September will be the fifth anniversary of the financial crisis that underscored that recession, and White House officials said Mr. Obama wanted to take stock of the economy's recovery and chart a path forward.
The nature of the economic debate has shifted in recent months, with the budget deficit shrinking rapidly while the economy, though firmly in recovery, struggles to build up a head of steam. But the president clearly expects to encounter the same resistance that has stymied him since Republicans seized control of the House in the 2010 election.
"In a couple of months, we will face some more critical budget deadlines that require Congressional action, not showdowns that serve only to harm families and businesses — and the president wants to talk about the issues that should be at the core of that debate," Dan Pfeiffer, the president's senior adviser, said in a mass e-mail on Sunday.
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Wednesday's speech, Mr. Obama's aides said, will be drawn in broad strokes, reaffirming themes like the need for a prosperous middle class.
In a series of smaller speeches after that, they said, Mr. Obama will offer policy proposals — both new and familiar — on health care, housing, the affordability of higher education and how to create more manufacturing jobs. He will also make the case for the economic benefits of overhauling the immigration code — legislation that passed the Senate but is now languishing in the House.
Mr. Obama's trip comes after a rare political victory last week, when the Senate, following a protracted stalemate, confirmed his nominees to lead the Environmental Protection Agency, the Labor Department and the Consumer Financial Protection Bureau.
It also brings the president back to familiar ground, after his highly unusual and deeply personal remarks on Friday about the verdict in the Trayvon Martin killing. In contrast to those comments, which Mr. Obama made without any warning in the White House briefing room, his staff is meticulously orchestrating this economic tour.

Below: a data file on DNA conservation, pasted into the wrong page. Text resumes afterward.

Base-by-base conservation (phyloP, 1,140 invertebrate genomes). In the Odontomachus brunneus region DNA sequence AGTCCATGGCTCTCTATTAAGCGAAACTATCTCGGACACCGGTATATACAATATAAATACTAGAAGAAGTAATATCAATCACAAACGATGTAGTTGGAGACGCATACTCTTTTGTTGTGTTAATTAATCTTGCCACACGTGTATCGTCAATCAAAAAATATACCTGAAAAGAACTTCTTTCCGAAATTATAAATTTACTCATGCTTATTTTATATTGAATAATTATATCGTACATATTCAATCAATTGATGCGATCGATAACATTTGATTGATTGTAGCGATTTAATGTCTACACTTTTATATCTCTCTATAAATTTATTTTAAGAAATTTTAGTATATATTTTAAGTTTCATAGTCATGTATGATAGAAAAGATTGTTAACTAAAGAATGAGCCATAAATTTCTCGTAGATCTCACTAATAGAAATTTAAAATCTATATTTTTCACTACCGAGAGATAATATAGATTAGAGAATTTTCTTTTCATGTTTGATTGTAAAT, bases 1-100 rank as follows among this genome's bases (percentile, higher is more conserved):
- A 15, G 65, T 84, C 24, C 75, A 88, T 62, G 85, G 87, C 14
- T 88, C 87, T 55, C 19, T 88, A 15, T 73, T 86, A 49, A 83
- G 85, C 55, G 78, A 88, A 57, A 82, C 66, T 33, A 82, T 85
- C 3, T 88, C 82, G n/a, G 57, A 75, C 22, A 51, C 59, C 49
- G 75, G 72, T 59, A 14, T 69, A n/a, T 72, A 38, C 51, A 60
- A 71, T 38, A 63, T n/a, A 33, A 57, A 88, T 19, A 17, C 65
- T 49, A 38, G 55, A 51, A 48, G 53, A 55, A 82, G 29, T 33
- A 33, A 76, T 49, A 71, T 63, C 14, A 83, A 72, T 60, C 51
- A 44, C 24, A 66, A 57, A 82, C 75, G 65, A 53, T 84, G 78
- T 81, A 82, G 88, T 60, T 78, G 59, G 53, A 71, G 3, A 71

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The choice of Knox College — a small, private liberal arts college in rural Illinois — is laden with symbolism: he spoke there as a senator in 2005, in what was his first major address on economic issues.
This month, the International Monetary Fund trimmed its forecast for economic growth in the United States to 1.7 percent in 2013 and 2.7 percent in 2014. It reduced both by 0.2 percentage point from its World Economic Outlook forecast in April.
The I.M.F. said the reductions were in part a response to the automatic spending cuts that resulted from the failure of the White House and Congress to agree on a fiscal deal, which it said had offset healthy private demand. Mr. Obama will refer to those cuts, officials said, but not dwell on them.
"The president thinks Washington has largely taken its eye off the ball," Mr. Pfeiffer said in his e-mail. "Instead of talking about how to help the middle class, too many in Congress are trying to score political points, re-fight old battles and trump up phony scandals."
With Congress blocking most of Mr. Obama's major initiatives, he has focused on measures that do not require new legislation. But he will need to forge agreements with Congress to avert another shutdown of the government or a default on the nation's debt.
—By Mark Landler of The New York Times